There are one or two interesting things about the green Demi. One is that none of my cameras (and I’ve had a few) could ever capture a green Demi in its true colour which is British Racing Green, near enough. It always comes out somewhat bluer than that, often almost teal, which is most misleading.
The other great mystery is why a huge majority of a Demis are green. You see the very occasional black or blue one, hardly ever a red, but the glorious greens are everywhere. Why’s that then? Was it a thing in the fifties? Something everyone knew about, never spoke about and absolutely never wrote down? Was it something proud mothers instructed their debutante daughters in, very quietly, “Never appear too intelligent, dahling. Men can’t stand brainy women. Make sure you always have a spare handkerchief for emergencies. Oh, and keep a Parker Demi in your purse. Green, mind. Never black, red or blue. They so non-U, dear.”
Or maybe it was a recognition thing. Bond casually opens his jacket to show the green Demi clipped to his inside pocket (none of that geeky pens-in-the-handkerchief pocket for Bond). With a scarcely perceptible nod his contact hands over the valise containing the blueprints to the latest Soviet super-reactor.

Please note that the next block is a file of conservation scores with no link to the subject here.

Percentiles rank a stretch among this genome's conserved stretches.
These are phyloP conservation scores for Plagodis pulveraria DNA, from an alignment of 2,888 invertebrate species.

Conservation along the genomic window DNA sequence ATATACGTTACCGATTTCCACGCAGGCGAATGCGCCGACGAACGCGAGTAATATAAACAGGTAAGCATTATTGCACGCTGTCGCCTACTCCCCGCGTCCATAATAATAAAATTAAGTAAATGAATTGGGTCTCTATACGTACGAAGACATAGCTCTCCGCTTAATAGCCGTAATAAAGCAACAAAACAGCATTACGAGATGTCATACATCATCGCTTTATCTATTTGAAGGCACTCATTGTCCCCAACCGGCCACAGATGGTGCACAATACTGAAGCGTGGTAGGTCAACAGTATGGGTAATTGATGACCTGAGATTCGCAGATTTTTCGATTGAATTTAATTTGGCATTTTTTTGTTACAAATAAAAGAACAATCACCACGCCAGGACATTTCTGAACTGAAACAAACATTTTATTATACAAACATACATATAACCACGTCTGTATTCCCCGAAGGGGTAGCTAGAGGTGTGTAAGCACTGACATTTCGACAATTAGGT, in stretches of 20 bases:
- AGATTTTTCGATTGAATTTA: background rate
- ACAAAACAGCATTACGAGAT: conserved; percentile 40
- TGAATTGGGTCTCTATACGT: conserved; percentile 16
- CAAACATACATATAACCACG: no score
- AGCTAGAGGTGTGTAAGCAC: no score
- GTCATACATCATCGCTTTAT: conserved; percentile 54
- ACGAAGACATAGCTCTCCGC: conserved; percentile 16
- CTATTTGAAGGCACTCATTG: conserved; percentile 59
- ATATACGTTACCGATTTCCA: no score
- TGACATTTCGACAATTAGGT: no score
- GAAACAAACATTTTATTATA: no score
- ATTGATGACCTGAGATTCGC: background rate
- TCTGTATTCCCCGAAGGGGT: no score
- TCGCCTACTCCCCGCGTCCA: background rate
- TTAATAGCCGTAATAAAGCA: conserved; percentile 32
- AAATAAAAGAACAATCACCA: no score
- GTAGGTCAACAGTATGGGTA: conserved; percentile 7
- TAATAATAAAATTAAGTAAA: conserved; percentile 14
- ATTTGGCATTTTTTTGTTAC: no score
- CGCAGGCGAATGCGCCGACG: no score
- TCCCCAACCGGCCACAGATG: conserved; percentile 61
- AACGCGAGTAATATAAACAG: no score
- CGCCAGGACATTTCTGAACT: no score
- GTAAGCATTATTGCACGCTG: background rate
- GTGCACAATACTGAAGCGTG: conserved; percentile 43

There’s a lot of green Demis around, anyway. And I like them. Very much.
4 thoughts on “Three Green Demis”
The problem many times in reproducing the correct colour of objects is that cameras tend to average out many things as well as reflected light from something else around or nearby. Some colours get affect more than others. Taking the picture against a white background in natural light and then adjust the picture’s colour rendition with software like Photoshop until its background is white again should then reproduce the pen’s colour closer to reality. There are white colour balanced light bulbs which also help in getting better colour photos and are normally available from art shops.
Thank you, Rui. I must try that.
I know I’m tardy to the party here, but I’ve picked up a helpful trick meanwhile. At the very edge of your view through the camera, place a sheet of white paper or card. Take the picture, and when you edit it, you can adjust white balance to the white paper. Then, you crop it out, and no one’s the wiser 🙂
Thank you. I’ll try that.